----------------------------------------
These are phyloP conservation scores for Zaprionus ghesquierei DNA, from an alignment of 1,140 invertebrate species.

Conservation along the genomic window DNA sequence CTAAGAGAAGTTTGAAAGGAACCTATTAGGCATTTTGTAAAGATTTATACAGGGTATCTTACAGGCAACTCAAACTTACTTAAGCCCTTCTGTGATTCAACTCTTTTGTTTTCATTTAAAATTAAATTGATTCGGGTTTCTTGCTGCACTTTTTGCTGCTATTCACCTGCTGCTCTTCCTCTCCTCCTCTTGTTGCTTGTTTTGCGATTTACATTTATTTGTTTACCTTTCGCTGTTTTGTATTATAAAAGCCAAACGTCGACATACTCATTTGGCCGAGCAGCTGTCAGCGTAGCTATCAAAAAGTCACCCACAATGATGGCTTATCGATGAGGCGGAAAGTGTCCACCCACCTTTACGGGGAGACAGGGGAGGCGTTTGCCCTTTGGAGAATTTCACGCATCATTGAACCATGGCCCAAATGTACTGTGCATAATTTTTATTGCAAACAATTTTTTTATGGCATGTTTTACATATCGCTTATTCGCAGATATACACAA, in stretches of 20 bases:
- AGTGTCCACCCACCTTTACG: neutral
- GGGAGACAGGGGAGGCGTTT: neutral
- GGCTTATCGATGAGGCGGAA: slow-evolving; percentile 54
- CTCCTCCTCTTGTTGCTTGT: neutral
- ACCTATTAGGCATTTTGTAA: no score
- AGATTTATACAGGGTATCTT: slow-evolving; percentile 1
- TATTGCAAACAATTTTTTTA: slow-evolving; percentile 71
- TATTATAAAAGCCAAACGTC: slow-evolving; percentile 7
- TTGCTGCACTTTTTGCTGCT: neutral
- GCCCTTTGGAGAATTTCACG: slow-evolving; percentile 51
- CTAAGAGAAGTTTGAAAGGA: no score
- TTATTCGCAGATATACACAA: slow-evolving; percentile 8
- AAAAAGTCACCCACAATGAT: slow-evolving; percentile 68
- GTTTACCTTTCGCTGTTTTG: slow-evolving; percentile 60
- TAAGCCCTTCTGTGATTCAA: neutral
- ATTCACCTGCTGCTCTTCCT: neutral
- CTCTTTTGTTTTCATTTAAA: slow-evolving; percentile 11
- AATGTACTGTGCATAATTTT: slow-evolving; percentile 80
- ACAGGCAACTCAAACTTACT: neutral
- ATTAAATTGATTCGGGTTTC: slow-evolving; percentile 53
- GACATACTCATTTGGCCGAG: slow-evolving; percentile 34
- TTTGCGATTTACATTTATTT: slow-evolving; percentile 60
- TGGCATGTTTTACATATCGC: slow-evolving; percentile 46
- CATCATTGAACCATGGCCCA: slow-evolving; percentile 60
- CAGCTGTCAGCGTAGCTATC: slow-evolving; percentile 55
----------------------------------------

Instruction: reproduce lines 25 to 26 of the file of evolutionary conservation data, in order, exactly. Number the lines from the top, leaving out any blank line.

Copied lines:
- TGGCATGTTTTACATATCGC: slow-evolving; percentile 46
- CATCATTGAACCATGGCCCA: slow-evolving; percentile 60